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The author's honesty and humility bind together a wonderful and yet very challenging journey through the lament psalms. But more than a book about the psalms, it is a book about honest, deep, and faithful relationship with God. There were times I laughed, and many more times I cried. I had to face my own pride and I was encouraged that whatever waters may arise in my life are waters that I do not have to traverse alone. More than anything, however, I was challenged to not let silence rest as my final word to God, and it will not be so.

The writing style and content are great fits for either college classrooms, small groups, and even (as in my case), very personal and painful journeys.
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Format: Paperback
Pemberton provides an approach to lamenting much needed by today's congregations, especially among the increasingly shallow forms of "Praise and Worship"-only gatherings. "P&W" formats serve a purpose and may be beneficial, but they do just that--serve a purpose. And so with public and corporate lament, a purpose is served. Incorporating "all" forms of worship and God-talk are important for all churches, and in their relevant time and place.

Pemberton writes, "If what I have found in university classrooms and churches is a reliable indicator, believers are aching for words to express the realities of their lives, to speak the truth to God instead of putting on a charade of repetitive and empty praise clichés that ignore or deny the relentless storms" (25). Yet these words, words of lament, have been pushed out of our gatherings, and ultimately our vocabulary, by years of insistence on being "joyful" and "happy" Christians who approach times of hardship with phrases like, "God has a plan," "It'll all work out," and, "Blue skies and rainbows . . ." These may be true, but may also likely prove to be utterly unhelpful in times of suffering. Many biblical texts, in both the Old and New Testaments, help us through these times and give us language to talk to God and help us through. Pemberton, does a fantastic job using the book of Psalms, as well as other Scripture, narrative, and personal experience, to point out this language and guide us through its usage, including a rare and needed address of the imprecatory psalms.

Pemberton well addresses those who would rebut and dissuade Christians from the use of lament or anything that hints at anger, dissatisfaction, and even resentment towards God.
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Format: Paperback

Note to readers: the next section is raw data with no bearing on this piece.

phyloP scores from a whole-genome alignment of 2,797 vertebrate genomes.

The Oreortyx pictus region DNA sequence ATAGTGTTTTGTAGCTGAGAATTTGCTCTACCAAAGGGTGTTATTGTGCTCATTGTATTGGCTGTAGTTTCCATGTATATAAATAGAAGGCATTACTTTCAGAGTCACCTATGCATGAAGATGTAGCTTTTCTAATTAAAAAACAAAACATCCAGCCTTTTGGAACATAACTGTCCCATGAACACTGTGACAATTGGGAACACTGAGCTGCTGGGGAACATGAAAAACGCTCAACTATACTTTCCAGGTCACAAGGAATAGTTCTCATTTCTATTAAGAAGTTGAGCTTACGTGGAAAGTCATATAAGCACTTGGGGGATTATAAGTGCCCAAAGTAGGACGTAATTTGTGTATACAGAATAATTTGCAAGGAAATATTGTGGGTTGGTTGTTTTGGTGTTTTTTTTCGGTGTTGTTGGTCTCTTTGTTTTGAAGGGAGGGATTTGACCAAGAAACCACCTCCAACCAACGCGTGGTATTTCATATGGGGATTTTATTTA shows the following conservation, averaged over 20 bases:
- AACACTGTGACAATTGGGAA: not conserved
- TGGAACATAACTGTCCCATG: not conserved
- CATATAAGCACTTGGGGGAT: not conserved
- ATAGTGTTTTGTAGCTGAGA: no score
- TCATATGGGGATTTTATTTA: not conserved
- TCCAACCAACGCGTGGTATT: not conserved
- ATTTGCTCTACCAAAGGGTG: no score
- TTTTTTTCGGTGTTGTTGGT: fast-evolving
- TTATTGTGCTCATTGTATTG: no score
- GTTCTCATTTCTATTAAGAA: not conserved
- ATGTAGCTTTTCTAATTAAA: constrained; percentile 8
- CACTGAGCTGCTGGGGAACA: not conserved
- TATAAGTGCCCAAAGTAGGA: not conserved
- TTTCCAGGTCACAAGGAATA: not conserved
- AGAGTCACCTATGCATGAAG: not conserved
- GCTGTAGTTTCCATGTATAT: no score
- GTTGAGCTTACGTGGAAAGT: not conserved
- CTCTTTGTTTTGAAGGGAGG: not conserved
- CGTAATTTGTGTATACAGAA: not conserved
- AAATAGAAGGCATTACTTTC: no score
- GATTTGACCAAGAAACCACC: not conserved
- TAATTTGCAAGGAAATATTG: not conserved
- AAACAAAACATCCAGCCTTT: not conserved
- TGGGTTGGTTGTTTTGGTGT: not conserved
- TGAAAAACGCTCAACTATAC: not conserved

If you had selected this book based on its title with the expectation that it might serve as a spiritual guide to get you through a period of grieving, you are apt to be disappointed. The subject is not grieving per se; it is `lament', a technical and theological term pertaining more to sadness and regret over an apparent estrangement from God than to grief associated with a personal loss not necessarily spiritual. Grief can be thought of as connected more with human emotion while lament refers to the objective coming to grips with misfortune with God's help. This nuanced distinction is not explicitly made in this work but it is a conclusion that stems from its reading.
In the preface, the author states that his two fold objective is to restore lament as an element of worship in the life of the church and to teach the language of lament. Pemberton attempts to achieve these objectives by (1) making the case that lament has faded from its rightful place as an element of worship in the modern Christian church, (2) describing the poetic or literary structure of the psalms of lament, (3) discussing the expressions the psalmists use to express lament, and (4) to provide suggestions on how to include lament as an integral part of worship.
The book is difficult to review because it is difficult to read and it is difficult to read because it lacks a consistent logical flow, it lacks argumentative rigor and crispness and, thus, persuasiveness. An example is the author's contention that lament has become neglected and needs to be restored to our repertoire of worship. Pemberton bases this assertion on the results of unpublished undergraduate research.